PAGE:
Skip Course Information

Course Information

Instructor Info:Wilson Valentin-Escobar
Office Extension x5102
Term: 2014S
Meeting Info: Monday
04:00 PM - 07:00 PM Franklin Patterson Hall (FPH) 108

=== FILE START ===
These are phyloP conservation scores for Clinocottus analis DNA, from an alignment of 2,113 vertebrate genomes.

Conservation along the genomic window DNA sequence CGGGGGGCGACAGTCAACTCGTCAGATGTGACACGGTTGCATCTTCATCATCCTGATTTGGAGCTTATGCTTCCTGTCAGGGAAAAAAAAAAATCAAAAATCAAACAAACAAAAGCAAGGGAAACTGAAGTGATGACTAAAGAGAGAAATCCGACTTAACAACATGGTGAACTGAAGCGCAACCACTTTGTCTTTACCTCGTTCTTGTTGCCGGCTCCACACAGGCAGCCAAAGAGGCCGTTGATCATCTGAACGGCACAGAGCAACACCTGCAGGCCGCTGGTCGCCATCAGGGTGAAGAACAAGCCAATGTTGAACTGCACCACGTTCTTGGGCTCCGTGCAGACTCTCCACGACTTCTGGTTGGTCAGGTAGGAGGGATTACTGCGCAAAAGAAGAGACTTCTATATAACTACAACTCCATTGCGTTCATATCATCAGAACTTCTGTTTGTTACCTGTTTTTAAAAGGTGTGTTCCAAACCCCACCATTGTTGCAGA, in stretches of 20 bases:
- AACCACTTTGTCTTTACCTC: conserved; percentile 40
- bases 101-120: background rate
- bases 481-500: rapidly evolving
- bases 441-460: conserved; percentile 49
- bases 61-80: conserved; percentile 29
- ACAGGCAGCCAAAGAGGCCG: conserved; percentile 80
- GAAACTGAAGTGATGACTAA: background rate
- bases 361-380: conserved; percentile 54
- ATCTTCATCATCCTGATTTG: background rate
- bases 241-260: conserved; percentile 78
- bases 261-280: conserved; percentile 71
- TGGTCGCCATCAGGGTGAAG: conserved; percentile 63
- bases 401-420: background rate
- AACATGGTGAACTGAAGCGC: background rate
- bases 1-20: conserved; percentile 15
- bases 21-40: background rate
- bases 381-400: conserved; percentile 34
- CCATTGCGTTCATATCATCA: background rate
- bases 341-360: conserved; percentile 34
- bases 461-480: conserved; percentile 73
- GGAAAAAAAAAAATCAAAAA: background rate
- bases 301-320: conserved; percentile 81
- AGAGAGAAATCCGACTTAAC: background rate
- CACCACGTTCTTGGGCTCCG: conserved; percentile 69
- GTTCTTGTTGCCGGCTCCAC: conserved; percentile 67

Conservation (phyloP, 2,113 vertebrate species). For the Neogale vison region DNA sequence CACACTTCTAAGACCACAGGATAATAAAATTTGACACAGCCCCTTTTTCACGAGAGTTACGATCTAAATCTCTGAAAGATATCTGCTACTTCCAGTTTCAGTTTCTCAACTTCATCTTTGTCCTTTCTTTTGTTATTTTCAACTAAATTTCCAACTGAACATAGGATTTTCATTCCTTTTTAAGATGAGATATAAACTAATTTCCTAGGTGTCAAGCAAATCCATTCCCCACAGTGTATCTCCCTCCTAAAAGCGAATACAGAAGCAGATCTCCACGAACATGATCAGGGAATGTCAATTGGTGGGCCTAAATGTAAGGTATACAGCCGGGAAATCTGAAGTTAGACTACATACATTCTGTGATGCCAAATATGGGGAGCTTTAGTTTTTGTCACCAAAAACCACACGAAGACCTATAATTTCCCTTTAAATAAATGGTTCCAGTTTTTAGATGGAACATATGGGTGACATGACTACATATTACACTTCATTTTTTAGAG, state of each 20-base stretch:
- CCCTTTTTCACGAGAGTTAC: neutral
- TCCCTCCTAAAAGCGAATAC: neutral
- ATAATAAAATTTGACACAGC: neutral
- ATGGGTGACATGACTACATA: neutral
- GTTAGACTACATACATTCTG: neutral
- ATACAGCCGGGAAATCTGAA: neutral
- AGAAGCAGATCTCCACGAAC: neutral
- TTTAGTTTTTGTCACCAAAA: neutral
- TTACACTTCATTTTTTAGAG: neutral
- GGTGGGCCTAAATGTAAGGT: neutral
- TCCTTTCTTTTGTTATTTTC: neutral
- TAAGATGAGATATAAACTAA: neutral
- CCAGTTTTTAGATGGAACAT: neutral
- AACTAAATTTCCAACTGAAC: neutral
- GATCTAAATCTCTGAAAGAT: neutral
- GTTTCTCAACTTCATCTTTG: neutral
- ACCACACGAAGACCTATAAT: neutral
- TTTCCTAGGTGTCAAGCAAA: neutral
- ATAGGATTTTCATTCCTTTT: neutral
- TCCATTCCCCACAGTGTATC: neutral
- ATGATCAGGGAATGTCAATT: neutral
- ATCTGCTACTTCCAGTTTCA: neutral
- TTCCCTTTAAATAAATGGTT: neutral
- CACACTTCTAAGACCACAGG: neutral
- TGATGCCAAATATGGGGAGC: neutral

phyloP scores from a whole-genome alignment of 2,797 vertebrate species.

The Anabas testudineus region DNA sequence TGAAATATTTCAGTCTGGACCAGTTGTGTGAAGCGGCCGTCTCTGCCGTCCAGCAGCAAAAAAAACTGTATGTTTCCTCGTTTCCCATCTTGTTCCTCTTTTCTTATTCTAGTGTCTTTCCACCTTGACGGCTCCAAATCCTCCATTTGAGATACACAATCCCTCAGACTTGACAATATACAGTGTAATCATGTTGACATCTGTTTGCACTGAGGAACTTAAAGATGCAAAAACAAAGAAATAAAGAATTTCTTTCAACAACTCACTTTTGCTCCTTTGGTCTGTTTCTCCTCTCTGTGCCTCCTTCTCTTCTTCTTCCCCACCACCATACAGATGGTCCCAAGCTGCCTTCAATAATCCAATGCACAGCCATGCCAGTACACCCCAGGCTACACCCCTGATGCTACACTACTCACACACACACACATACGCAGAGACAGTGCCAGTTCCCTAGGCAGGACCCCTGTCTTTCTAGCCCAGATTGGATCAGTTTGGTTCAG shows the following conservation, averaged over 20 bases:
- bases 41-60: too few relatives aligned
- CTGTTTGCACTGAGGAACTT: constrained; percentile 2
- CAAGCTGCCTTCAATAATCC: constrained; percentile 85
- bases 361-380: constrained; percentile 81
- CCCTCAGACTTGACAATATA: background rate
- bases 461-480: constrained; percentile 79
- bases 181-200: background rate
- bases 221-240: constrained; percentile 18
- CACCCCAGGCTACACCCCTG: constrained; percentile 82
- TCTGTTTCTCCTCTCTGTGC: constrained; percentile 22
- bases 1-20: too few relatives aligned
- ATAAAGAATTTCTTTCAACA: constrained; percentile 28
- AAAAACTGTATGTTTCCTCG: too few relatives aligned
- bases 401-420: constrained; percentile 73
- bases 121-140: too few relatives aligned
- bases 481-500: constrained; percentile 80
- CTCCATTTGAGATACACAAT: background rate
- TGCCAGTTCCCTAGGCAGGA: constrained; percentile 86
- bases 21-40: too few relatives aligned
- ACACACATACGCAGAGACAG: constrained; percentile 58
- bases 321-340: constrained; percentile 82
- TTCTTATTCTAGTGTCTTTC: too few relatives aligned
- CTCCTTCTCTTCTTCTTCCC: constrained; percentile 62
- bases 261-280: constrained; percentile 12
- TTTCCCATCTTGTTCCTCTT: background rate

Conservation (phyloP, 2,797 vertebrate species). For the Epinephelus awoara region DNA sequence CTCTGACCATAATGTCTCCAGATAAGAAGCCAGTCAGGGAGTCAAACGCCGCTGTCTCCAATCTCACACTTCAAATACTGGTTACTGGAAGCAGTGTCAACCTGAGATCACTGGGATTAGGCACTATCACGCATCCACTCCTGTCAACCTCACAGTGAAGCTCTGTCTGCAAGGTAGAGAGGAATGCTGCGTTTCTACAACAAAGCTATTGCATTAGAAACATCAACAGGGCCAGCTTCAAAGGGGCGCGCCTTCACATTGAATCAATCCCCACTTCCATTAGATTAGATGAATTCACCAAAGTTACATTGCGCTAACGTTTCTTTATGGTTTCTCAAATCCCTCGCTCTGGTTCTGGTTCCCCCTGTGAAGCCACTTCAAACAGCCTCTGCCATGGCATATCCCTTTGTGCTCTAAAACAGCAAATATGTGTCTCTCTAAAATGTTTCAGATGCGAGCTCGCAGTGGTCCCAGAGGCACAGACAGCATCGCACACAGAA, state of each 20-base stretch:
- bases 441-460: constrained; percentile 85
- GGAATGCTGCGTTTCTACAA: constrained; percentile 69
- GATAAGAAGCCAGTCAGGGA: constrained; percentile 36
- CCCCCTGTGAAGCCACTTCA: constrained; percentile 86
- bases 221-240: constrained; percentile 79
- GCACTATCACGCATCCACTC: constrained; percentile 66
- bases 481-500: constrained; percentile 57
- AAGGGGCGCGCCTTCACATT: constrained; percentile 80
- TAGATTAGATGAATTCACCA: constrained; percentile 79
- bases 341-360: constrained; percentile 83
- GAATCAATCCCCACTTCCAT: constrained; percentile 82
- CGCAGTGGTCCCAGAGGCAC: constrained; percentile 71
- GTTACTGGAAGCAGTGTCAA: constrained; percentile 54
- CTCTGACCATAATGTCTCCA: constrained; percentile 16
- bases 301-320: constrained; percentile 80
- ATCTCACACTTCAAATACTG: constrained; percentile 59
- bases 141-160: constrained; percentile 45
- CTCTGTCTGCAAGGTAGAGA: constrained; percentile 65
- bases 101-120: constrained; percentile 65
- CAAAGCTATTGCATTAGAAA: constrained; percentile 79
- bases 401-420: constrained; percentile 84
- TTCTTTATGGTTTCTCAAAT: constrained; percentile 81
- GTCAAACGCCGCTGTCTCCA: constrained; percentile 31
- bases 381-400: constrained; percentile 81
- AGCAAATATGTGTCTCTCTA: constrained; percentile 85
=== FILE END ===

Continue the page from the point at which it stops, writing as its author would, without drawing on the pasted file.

Description: There is growing interest in studying empire and citizenship in a postcolonial context. Yet, how can this perspective apply to delocalized Puerto Rican communities? In order to address this question, we will study conquest, colonial "encounters," and empire formation in the Americas, with a particular emphasis on Puerto Rico's unique position in the Atlantic world. This seminar will analyze Puerto Rico, its Diaspora, and its decolonial struggles, commencing from the Spanish conquest and the U.S. invasion, through the mass migration of Puerto Ricans after World War II into the U.S. We will examine how the scattered Puerto Rican nation developed in relation to European and U.S. expansion. We will begin with the emergence of the transoceanic movement of peoples and commodities to examine how ordinary Puerto Ricans became involved in the global economy and how their social and historical experiences overlapped with other racialized/colonized communities. We will also consider how local and global processes shaped social movements, anti-colonial struggles, transnational initiatives, Diaspora narratives, poetic visions, literary voices, and cultural/aesthetic agency.